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Ok, So I have been taking in all sorts of great information about MVC, EF4, Repository Pattern, UoW, Service Layers, etc and now I am going to attempt to put it all together.

My question is, How should these be separated?

I was thinking projects like this:

1) Application - MVC App
2) Repository Layer 3) Entities - EF4/Partial Entity Classes

Any suggestions would be great!!

Thanks, Sam

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This is a great question for those of us new to the MVC pattern and wanting to gain more knowledge of proper architecture. I am looking forward to the answers –  stephen776 Feb 18 '11 at 18:03

3 Answers 3

up vote 5 down vote accepted

Here's one example of how you could structure your application:

  1. Domain Models (Primary POCO objects)
  2. Repositories (Implementation of some data access technology depending on the project requirements : EF, NHibernate, LINQ to XML, Remote web service calls, ...)
  3. Service (business operations aggregating multiple CRUD operations into a business operation that will be exposed with the domain objects)
  4. ASP.NET MVC application (Controllers, Views, View Models, Mappers between the Domain objects and the view models)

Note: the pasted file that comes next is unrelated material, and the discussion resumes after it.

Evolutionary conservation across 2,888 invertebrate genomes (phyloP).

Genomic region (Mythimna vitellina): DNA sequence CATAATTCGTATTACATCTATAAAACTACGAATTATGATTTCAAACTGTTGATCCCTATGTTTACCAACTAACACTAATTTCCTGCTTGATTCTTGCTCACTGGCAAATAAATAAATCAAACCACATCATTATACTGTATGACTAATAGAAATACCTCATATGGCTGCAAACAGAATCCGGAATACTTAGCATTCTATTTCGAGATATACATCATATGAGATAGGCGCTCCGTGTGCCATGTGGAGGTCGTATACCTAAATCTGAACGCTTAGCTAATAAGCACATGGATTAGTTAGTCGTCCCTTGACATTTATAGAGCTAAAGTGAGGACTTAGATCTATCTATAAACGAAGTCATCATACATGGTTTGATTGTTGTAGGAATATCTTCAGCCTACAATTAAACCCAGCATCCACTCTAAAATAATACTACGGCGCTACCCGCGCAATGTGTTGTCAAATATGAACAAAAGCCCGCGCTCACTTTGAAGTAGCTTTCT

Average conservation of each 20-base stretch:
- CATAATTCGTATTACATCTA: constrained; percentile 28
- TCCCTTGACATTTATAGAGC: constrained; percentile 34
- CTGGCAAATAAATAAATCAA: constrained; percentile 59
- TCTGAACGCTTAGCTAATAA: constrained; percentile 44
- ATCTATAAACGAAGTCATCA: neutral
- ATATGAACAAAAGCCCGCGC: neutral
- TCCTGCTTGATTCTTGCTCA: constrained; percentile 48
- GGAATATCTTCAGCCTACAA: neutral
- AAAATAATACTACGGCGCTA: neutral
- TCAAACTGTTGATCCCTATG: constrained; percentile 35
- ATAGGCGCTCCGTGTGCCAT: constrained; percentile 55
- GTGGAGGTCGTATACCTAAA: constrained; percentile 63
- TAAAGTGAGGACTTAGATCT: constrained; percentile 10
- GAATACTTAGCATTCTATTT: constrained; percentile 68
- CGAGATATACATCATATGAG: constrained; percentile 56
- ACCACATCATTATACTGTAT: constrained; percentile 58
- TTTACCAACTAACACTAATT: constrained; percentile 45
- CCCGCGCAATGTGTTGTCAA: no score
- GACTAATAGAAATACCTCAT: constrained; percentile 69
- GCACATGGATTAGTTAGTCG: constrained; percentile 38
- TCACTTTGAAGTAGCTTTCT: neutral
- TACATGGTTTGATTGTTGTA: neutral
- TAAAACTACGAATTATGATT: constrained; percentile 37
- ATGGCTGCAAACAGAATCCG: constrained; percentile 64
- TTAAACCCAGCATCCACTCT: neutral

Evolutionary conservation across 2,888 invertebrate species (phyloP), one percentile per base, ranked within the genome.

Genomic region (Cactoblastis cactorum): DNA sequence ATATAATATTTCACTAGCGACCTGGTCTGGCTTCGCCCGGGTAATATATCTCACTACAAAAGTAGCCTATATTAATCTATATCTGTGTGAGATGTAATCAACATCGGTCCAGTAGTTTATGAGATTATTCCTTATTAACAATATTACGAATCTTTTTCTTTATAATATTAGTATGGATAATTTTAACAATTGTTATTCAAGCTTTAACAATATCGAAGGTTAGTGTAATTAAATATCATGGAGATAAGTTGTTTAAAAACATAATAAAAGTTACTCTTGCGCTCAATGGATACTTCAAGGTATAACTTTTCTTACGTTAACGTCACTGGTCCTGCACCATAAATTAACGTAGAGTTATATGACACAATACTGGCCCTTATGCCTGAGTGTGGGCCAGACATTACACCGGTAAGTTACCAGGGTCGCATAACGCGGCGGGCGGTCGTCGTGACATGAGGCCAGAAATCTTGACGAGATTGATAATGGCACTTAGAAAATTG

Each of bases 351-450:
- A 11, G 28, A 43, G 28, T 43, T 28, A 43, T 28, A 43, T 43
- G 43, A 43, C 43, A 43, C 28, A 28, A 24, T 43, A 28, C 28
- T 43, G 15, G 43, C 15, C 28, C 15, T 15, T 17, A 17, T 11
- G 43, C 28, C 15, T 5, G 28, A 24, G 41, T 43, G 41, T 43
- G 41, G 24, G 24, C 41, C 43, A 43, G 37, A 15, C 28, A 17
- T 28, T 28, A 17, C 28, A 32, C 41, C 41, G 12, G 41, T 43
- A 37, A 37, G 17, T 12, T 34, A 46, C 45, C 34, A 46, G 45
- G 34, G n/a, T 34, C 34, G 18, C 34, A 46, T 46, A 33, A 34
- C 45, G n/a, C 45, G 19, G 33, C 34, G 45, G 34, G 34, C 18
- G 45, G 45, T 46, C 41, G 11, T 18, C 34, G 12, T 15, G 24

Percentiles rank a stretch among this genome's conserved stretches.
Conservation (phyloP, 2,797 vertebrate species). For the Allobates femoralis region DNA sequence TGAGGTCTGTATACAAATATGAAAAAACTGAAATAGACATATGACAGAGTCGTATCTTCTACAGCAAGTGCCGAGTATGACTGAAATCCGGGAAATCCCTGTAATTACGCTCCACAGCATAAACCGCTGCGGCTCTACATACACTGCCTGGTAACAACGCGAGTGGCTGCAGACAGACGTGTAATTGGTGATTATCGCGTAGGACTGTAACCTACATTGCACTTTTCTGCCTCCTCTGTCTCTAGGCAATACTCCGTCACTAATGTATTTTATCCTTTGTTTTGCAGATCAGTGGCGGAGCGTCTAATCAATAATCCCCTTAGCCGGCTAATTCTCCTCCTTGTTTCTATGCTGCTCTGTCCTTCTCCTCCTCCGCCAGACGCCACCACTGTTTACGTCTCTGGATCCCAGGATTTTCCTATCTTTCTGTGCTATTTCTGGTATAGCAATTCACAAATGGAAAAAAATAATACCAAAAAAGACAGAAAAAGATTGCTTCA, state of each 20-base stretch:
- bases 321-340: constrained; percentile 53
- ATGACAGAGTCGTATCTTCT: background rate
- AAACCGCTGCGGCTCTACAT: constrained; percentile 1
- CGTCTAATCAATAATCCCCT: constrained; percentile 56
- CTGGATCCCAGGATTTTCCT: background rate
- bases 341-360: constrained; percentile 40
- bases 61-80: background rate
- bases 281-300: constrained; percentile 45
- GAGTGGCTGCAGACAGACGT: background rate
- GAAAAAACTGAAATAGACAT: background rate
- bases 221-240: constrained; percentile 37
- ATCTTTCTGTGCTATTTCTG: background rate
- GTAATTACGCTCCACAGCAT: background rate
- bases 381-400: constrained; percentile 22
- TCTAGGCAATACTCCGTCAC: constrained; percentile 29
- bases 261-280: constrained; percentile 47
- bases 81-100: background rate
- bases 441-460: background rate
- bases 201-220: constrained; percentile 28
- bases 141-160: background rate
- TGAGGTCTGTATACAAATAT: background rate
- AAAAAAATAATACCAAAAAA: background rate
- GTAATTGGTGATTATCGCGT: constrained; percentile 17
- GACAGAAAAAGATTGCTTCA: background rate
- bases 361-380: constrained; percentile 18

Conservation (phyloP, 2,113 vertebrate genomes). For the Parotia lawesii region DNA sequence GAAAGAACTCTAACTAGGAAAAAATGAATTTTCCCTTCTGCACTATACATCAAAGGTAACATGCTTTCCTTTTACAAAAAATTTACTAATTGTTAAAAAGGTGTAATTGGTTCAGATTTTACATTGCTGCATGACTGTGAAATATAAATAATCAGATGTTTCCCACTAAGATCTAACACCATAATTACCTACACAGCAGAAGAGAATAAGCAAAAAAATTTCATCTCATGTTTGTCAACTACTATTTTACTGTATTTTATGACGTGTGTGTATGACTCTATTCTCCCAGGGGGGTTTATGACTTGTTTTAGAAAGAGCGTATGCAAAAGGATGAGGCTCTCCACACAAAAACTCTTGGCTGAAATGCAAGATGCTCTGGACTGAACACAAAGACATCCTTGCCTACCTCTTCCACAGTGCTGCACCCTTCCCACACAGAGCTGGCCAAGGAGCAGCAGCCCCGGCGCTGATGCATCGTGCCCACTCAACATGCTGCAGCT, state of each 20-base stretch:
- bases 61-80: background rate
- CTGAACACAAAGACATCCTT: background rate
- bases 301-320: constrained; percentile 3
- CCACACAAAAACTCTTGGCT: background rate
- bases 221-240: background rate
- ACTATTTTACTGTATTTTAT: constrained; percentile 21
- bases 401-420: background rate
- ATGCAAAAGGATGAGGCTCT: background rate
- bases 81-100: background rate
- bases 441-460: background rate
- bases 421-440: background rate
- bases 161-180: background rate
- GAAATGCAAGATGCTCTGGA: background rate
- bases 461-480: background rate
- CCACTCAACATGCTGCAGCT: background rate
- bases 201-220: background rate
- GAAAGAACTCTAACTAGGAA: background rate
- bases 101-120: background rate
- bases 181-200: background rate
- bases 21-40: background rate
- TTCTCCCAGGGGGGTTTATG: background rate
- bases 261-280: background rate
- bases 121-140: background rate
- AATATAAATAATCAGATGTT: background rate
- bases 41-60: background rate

This layers could represent a physical separation (assemblies) or logical separation into the same assembly.

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Would you happen to have a sample I could look at? I am little confused on 1 & 2. Could you elaborate on those a bit? Also, the Service layer, is it working with EF generated objects? Are the domain objects the EF generated objects? - Thanks!! –  Sam Feb 18 '11 at 17:55
@Sam Striano, here's one sample MVC project structure I wrote (no service layer => controllers call the repository): github.com/darind/samplemvc . Let me try to elaborate: the service layer is not working with EF generated objects. It is working with domain models you have defined in 1. EF objects are polluted with EF specific stuff (unless you use Code First in which case your EF Code First models become point 1.). The model shouldn't be related to any data access technology you are using. For me autogenerated EF classes should never leave the boundary of their respective layer. –  Darin Dimitrov Feb 18 '11 at 18:01
In your sample application structure, where does the EF fit in at, and where is the service layer? - Thanks!! –  Sam Feb 18 '11 at 18:11

Don't separate code physically until you have a physical reason to do so such as deployment or code sharing reasons. Use folders and namespaces.

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Creating separate projects is really trivial to do when you start a project. It enforces good separation in your code (no cross dependencies between layers) and reduces a potential refactoring headache down the road. I don't see any reason not to do this up front. Plus if you're doing TDD it's less code to constantly rebuild thus speeding up your development cycle/not interrupting your thought process as often. –  Ryan Feb 19 '11 at 7:47

I've just been through this myself and by far the best approach i found is S#arp Architecture.

Excellent templates generate the project scaffolding for you and they have a good explanation why u really do want physical project separation. Good argument here. Theyre tutorial shows how TDD with this model is a breeze.

The beauty of this model is the separation of concerns it offers so if you did want to use EF, its a snip to swap out NHibernate.

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